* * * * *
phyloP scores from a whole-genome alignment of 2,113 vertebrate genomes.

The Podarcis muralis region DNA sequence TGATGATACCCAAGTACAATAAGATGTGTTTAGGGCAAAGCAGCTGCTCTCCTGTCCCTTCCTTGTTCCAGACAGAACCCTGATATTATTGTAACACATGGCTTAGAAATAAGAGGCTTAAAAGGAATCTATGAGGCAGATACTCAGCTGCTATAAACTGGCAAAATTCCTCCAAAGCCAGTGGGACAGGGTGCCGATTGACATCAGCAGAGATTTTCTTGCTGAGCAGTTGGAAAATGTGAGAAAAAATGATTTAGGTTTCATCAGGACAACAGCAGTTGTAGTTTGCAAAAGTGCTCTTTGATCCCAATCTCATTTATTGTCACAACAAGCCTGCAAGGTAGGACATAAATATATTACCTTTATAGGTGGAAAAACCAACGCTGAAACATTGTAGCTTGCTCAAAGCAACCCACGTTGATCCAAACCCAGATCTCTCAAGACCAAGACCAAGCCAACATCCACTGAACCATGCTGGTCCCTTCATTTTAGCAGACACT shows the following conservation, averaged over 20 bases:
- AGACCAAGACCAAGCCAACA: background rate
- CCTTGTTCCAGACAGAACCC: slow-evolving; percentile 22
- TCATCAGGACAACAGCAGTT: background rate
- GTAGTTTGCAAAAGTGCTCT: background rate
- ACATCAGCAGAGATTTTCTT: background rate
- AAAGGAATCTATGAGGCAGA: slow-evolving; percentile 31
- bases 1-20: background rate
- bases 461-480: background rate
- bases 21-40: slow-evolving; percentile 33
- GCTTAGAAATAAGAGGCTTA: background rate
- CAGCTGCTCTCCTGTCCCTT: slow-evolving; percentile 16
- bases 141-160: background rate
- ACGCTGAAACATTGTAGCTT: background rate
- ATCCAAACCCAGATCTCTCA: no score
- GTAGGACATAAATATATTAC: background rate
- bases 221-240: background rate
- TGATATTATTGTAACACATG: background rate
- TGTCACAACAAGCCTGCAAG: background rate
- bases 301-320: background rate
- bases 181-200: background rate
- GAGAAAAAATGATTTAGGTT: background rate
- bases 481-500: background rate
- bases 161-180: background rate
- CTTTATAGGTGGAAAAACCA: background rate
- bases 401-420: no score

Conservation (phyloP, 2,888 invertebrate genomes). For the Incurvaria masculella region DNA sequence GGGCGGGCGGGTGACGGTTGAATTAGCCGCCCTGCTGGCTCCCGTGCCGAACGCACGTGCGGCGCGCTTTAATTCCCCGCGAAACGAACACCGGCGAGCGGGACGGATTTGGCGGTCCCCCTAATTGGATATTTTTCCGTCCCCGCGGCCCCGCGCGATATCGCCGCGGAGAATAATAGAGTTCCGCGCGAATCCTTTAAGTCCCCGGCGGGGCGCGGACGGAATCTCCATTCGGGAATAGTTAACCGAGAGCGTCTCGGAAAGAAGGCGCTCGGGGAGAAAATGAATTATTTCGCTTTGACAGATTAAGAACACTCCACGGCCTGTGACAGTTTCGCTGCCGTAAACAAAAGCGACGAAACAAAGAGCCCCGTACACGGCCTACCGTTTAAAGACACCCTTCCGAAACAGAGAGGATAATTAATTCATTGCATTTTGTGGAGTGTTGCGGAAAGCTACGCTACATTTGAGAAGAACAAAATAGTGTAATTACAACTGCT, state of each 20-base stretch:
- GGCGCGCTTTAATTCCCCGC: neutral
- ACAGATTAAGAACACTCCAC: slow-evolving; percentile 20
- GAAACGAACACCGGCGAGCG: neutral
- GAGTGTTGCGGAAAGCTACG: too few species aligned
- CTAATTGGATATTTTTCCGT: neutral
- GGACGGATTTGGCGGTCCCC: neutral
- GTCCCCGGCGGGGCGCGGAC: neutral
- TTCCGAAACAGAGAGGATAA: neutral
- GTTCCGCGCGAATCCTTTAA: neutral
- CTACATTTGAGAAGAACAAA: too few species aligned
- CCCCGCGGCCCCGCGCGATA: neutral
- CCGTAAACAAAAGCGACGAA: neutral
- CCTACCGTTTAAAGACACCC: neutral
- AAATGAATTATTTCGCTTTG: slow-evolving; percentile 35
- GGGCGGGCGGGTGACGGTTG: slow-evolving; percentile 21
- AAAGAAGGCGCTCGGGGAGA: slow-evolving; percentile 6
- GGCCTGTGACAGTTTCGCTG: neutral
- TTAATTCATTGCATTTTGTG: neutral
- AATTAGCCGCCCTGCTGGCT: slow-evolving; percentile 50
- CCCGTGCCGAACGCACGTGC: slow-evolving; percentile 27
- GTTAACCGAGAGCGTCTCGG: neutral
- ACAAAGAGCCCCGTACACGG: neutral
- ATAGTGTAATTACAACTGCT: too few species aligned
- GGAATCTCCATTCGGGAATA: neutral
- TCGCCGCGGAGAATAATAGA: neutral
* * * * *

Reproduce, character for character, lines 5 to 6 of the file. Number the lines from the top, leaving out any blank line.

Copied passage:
- TCATCAGGACAACAGCAGTT: background rate
- GTAGTTTGCAAAAGTGCTCT: background rate